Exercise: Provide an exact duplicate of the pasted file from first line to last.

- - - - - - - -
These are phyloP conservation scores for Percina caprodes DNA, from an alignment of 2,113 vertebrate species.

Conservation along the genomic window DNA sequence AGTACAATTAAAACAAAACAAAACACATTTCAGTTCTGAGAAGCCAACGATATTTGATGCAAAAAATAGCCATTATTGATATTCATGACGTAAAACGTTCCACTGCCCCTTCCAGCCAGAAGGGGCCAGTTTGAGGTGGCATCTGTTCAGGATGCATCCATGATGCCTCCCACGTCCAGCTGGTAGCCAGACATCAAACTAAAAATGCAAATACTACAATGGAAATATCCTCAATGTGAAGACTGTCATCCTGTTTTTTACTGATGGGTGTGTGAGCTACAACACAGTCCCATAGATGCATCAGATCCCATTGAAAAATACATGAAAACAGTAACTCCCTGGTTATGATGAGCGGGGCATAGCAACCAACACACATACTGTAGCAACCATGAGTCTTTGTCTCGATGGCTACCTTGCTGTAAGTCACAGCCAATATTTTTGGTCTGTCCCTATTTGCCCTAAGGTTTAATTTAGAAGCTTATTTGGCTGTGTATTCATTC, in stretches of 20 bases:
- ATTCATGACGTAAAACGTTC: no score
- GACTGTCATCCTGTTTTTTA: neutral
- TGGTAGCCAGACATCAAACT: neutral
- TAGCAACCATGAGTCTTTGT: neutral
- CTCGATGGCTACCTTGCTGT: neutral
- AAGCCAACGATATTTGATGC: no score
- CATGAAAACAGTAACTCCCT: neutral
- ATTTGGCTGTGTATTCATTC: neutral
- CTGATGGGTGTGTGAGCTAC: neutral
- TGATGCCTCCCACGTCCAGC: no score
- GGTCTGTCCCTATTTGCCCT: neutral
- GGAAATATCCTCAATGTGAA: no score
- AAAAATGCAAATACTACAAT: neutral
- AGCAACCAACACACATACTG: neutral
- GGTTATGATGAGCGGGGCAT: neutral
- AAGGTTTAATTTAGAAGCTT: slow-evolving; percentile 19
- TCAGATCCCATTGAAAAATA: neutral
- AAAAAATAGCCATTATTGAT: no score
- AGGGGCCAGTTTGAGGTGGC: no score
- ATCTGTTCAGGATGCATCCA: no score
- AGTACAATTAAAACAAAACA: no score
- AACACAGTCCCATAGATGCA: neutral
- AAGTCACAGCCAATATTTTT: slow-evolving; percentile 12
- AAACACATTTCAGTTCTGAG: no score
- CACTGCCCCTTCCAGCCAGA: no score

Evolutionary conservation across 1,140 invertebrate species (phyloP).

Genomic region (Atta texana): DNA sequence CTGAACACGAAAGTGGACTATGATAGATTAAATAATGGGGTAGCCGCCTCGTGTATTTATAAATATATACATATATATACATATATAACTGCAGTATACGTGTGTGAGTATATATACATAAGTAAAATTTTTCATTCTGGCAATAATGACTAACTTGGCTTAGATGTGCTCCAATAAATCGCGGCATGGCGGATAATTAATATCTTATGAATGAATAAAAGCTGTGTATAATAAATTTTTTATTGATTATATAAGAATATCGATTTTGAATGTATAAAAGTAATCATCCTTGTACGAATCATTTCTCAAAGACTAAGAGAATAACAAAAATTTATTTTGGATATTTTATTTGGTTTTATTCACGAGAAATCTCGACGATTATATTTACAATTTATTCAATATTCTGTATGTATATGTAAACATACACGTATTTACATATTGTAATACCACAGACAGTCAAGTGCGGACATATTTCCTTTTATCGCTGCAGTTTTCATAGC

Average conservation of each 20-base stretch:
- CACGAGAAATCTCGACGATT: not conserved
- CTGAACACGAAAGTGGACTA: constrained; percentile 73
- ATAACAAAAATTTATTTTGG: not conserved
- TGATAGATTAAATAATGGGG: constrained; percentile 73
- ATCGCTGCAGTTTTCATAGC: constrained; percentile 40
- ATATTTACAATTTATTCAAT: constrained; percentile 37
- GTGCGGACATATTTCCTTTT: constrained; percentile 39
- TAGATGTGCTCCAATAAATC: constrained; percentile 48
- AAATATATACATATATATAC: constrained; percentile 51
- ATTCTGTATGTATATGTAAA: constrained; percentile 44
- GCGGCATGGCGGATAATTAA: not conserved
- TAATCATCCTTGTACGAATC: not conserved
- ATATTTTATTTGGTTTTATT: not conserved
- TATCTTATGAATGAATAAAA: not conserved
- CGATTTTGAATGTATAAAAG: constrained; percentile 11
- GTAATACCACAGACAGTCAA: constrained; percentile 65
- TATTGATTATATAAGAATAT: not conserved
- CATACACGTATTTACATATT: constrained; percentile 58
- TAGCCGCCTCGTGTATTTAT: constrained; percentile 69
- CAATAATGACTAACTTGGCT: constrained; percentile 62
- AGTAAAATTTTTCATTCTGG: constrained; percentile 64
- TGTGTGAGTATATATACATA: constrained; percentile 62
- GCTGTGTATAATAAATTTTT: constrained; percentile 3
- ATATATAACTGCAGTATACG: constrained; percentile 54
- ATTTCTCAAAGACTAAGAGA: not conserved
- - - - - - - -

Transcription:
These are phyloP conservation scores for Percina caprodes DNA, from an alignment of 2,113 vertebrate species.

Conservation along the genomic window DNA sequence AGTACAATTAAAACAAAACAAAACACATTTCAGTTCTGAGAAGCCAACGATATTTGATGCAAAAAATAGCCATTATTGATATTCATGACGTAAAACGTTCCACTGCCCCTTCCAGCCAGAAGGGGCCAGTTTGAGGTGGCATCTGTTCAGGATGCATCCATGATGCCTCCCACGTCCAGCTGGTAGCCAGACATCAAACTAAAAATGCAAATACTACAATGGAAATATCCTCAATGTGAAGACTGTCATCCTGTTTTTTACTGATGGGTGTGTGAGCTACAACACAGTCCCATAGATGCATCAGATCCCATTGAAAAATACATGAAAACAGTAACTCCCTGGTTATGATGAGCGGGGCATAGCAACCAACACACATACTGTAGCAACCATGAGTCTTTGTCTCGATGGCTACCTTGCTGTAAGTCACAGCCAATATTTTTGGTCTGTCCCTATTTGCCCTAAGGTTTAATTTAGAAGCTTATTTGGCTGTGTATTCATTC, in stretches of 20 bases:
- ATTCATGACGTAAAACGTTC: no score
- GACTGTCATCCTGTTTTTTA: neutral
- TGGTAGCCAGACATCAAACT: neutral
- TAGCAACCATGAGTCTTTGT: neutral
- CTCGATGGCTACCTTGCTGT: neutral
- AAGCCAACGATATTTGATGC: no score
- CATGAAAACAGTAACTCCCT: neutral
- ATTTGGCTGTGTATTCATTC: neutral
- CTGATGGGTGTGTGAGCTAC: neutral
- TGATGCCTCCCACGTCCAGC: no score
- GGTCTGTCCCTATTTGCCCT: neutral
- GGAAATATCCTCAATGTGAA: no score
- AAAAATGCAAATACTACAAT: neutral
- AGCAACCAACACACATACTG: neutral
- GGTTATGATGAGCGGGGCAT: neutral
- AAGGTTTAATTTAGAAGCTT: slow-evolving; percentile 19
- TCAGATCCCATTGAAAAATA: neutral
- AAAAAATAGCCATTATTGAT: no score
- AGGGGCCAGTTTGAGGTGGC: no score
- ATCTGTTCAGGATGCATCCA: no score
- AGTACAATTAAAACAAAACA: no score
- AACACAGTCCCATAGATGCA: neutral
- AAGTCACAGCCAATATTTTT: slow-evolving; percentile 12
- AAACACATTTCAGTTCTGAG: no score
- CACTGCCCCTTCCAGCCAGA: no score

Evolutionary conservation across 1,140 invertebrate species (phyloP).

Genomic region (Atta texana): DNA sequence CTGAACACGAAAGTGGACTATGATAGATTAAATAATGGGGTAGCCGCCTCGTGTATTTATAAATATATACATATATATACATATATAACTGCAGTATACGTGTGTGAGTATATATACATAAGTAAAATTTTTCATTCTGGCAATAATGACTAACTTGGCTTAGATGTGCTCCAATAAATCGCGGCATGGCGGATAATTAATATCTTATGAATGAATAAAAGCTGTGTATAATAAATTTTTTATTGATTATATAAGAATATCGATTTTGAATGTATAAAAGTAATCATCCTTGTACGAATCATTTCTCAAAGACTAAGAGAATAACAAAAATTTATTTTGGATATTTTATTTGGTTTTATTCACGAGAAATCTCGACGATTATATTTACAATTTATTCAATATTCTGTATGTATATGTAAACATACACGTATTTACATATTGTAATACCACAGACAGTCAAGTGCGGACATATTTCCTTTTATCGCTGCAGTTTTCATAGC

Average conservation of each 20-base stretch:
- CACGAGAAATCTCGACGATT: not conserved
- CTGAACACGAAAGTGGACTA: constrained; percentile 73
- ATAACAAAAATTTATTTTGG: not conserved
- TGATAGATTAAATAATGGGG: constrained; percentile 73
- ATCGCTGCAGTTTTCATAGC: constrained; percentile 40
- ATATTTACAATTTATTCAAT: constrained; percentile 37
- GTGCGGACATATTTCCTTTT: constrained; percentile 39
- TAGATGTGCTCCAATAAATC: constrained; percentile 48
- AAATATATACATATATATAC: constrained; percentile 51
- ATTCTGTATGTATATGTAAA: constrained; percentile 44
- GCGGCATGGCGGATAATTAA: not conserved
- TAATCATCCTTGTACGAATC: not conserved
- ATATTTTATTTGGTTTTATT: not conserved
- TATCTTATGAATGAATAAAA: not conserved
- CGATTTTGAATGTATAAAAG: constrained; percentile 11
- GTAATACCACAGACAGTCAA: constrained; percentile 65
- TATTGATTATATAAGAATAT: not conserved
- CATACACGTATTTACATATT: constrained; percentile 58
- TAGCCGCCTCGTGTATTTAT: constrained; percentile 69
- CAATAATGACTAACTTGGCT: constrained; percentile 62
- AGTAAAATTTTTCATTCTGG: constrained; percentile 64
- TGTGTGAGTATATATACATA: constrained; percentile 62
- GCTGTGTATAATAAATTTTT: constrained; percentile 3
- ATATATAACTGCAGTATACG: constrained; percentile 54
- ATTTCTCAAAGACTAAGAGA: not conserved